A native technology company itself, trivago is no stranger to adapting its operational structure and increasing its human resources to keep up with rising traveller demands for greater personalisation and assistance in the search experience.
“We’ve done huge changes, from internally changing our structures, changing a lot of the tech backbone, acquiring tripl…. We’ve built an engineering team in Amsterdam with a strong focus on data science, machine learning…”
And as always, trivago is testing new avenues to solving user experience challenges through personalisation, its integration of HomeAway vacation rentals into its search platform being one of the latest. The reason for this move was to “give travellers a better choice,” said Johannes. “We have a strong belief that with a universal search we have greater opportunity” to address evolving traveller expectations.
Of course, trivago is not alone in its mission to provide the ultimate search experience. It’s a common goal among aggregators and OTAs across the globe. When asked who will win the race, Johannes’s reply was simple, straightforward, and markedly rational:
“Whoever delivers the better answer to the traveller will be the one who travellers go to.”
And trivago is putting a lot of human power into getting to that answer. “We are focusing a lot on building a better search experience. And we believe we are in a very strong position because we are 1,400 people who are just focusing on these problems and nothing else.”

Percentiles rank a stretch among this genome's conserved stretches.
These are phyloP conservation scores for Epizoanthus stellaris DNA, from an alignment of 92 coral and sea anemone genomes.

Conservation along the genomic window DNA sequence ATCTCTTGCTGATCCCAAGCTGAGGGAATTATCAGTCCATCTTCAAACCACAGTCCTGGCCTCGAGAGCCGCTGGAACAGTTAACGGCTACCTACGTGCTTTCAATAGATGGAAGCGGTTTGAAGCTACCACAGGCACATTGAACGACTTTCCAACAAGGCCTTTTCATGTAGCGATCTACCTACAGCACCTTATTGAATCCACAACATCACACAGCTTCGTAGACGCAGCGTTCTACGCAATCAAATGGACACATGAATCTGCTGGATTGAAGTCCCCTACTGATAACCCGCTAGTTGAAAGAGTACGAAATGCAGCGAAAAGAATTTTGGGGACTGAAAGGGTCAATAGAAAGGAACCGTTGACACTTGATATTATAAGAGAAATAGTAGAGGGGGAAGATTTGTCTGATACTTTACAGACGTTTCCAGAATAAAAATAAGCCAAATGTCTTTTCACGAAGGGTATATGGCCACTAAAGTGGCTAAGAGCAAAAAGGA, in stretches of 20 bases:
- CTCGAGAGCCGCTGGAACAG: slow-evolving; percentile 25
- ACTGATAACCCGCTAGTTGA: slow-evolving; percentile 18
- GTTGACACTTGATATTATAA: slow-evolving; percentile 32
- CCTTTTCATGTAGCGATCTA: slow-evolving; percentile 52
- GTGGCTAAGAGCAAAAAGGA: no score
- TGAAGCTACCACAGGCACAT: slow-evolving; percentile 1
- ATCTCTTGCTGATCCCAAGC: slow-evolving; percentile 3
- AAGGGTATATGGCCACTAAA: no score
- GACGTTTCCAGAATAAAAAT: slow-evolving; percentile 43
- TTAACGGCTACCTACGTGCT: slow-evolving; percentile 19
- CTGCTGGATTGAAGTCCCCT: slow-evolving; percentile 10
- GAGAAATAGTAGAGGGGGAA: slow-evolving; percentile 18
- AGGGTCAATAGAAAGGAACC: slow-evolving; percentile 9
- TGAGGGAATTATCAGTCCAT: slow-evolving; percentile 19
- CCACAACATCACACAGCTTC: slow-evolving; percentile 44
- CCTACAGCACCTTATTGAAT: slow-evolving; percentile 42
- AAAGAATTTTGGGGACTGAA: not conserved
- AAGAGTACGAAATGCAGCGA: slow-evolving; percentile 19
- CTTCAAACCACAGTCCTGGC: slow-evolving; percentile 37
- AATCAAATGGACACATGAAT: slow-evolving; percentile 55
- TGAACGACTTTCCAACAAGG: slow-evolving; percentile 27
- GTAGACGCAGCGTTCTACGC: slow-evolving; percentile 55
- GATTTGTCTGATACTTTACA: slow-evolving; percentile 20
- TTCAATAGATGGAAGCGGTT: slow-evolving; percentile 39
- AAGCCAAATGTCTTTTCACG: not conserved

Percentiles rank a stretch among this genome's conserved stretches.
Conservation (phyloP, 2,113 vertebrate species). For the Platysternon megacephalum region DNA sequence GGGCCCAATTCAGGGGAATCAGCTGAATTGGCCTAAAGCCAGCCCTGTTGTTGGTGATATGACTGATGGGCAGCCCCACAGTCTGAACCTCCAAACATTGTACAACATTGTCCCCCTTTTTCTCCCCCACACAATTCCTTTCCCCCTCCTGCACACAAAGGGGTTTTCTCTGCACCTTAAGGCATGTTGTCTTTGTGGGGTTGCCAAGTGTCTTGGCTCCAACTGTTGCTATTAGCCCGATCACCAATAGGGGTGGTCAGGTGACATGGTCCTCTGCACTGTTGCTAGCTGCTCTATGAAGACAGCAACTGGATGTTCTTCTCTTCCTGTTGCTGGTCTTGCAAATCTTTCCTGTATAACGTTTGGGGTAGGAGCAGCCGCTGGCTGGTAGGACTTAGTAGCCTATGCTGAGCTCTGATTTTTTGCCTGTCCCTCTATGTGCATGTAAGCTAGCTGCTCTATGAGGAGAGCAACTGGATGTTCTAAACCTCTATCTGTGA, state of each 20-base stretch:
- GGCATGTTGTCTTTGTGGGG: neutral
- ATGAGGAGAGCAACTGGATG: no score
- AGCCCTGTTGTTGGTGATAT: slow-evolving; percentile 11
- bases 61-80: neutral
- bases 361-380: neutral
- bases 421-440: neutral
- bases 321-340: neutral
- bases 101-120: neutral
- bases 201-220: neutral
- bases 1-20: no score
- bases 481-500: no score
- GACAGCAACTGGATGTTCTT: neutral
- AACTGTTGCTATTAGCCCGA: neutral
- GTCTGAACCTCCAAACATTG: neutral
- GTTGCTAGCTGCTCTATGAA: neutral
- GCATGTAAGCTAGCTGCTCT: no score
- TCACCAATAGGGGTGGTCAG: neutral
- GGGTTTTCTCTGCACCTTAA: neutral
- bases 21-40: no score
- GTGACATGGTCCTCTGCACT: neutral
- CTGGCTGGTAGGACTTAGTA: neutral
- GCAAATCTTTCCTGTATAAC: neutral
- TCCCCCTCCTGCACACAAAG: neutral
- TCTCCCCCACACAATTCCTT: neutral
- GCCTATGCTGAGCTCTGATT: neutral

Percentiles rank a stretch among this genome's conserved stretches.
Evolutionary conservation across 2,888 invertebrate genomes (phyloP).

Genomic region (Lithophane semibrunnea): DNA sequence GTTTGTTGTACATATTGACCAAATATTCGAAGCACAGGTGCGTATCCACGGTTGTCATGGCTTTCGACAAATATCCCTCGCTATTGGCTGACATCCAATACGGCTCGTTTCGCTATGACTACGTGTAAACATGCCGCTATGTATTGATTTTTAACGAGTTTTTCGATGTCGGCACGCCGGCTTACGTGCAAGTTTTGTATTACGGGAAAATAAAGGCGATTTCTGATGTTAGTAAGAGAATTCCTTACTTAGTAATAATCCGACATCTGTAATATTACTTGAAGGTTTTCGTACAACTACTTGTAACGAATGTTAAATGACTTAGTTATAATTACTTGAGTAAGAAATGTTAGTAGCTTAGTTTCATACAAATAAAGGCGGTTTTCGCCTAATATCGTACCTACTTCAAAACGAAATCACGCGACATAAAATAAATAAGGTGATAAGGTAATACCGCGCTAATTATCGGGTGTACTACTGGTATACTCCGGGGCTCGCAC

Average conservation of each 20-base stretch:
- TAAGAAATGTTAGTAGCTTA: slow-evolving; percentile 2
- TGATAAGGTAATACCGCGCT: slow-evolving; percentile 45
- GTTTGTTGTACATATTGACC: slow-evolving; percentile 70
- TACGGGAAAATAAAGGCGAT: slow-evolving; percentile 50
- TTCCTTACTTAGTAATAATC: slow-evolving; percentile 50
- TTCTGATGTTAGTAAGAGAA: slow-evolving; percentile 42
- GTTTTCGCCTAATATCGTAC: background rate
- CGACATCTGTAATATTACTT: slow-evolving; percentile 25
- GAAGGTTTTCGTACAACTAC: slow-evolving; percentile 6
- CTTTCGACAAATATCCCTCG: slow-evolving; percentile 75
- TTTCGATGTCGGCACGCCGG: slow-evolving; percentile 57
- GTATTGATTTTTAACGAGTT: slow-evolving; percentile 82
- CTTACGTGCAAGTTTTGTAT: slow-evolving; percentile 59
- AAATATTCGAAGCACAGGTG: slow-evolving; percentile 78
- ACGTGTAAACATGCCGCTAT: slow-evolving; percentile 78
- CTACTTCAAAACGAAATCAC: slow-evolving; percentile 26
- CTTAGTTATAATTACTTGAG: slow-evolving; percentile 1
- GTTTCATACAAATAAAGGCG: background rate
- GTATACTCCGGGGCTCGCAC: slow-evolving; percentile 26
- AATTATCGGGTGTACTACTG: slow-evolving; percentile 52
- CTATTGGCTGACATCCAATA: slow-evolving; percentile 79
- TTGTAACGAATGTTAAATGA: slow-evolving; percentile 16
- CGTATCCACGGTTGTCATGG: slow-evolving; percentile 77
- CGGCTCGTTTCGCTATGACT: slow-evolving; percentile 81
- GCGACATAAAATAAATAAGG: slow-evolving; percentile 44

It would seem only natural for a famously data-driven tech company to look to human intelligence to address the challenge of personalisation technology. Personalisation is the space where human identities meet innovative technologies. And it epitomises the future of travel, and of all consumerism.
The solutions now starting to emerge from all corners of the globe serve to increase the level of personalised human engagement with technology, and come in the forms of enhanced search platforms, mobile functionality, and chat-based interfaces. And of course, voice systems.
“Voice platforms could shift more demand online.”
“In solving the AI conversational search context, personalisation is key,” said Johannes.
“When you look at desktop, you have a big screen, with 20 results you’re probably looking at. Then on mobile, maybe you look at five, maybe 10 hotels. And then in the voice environment, you maybe look at one hotel, which you’d expect to be close to what you’re looking for. You’ll maybe look at a second, a third one, but then you’d give up and you’ll never use this service again.”
That is the frustration point that search technology is attempting to provide an answer to. And when the industry reaches this milestone, it will inevitably trigger another significant shift in traveller search behavior.
“The other cool thing about the rise of voice platforms,” according to Johannes, “is that they could shift more demand online and more users searching online.”
“If you can just take out your phone and talk to it…. if you say, ‘I want a hotel in Miami for my family, my pet, close to a beach, and I want to find it from trivago,’ it’s an adoption that will drive more demand there.”
There’s already a vision for how to get to that point.
And so we have yet another compelling example of how technology will hold sway over how we live our lives. Whether we find it concerning or exciting or, like Johannes, a bit of both, none of us can really deny the reality of it.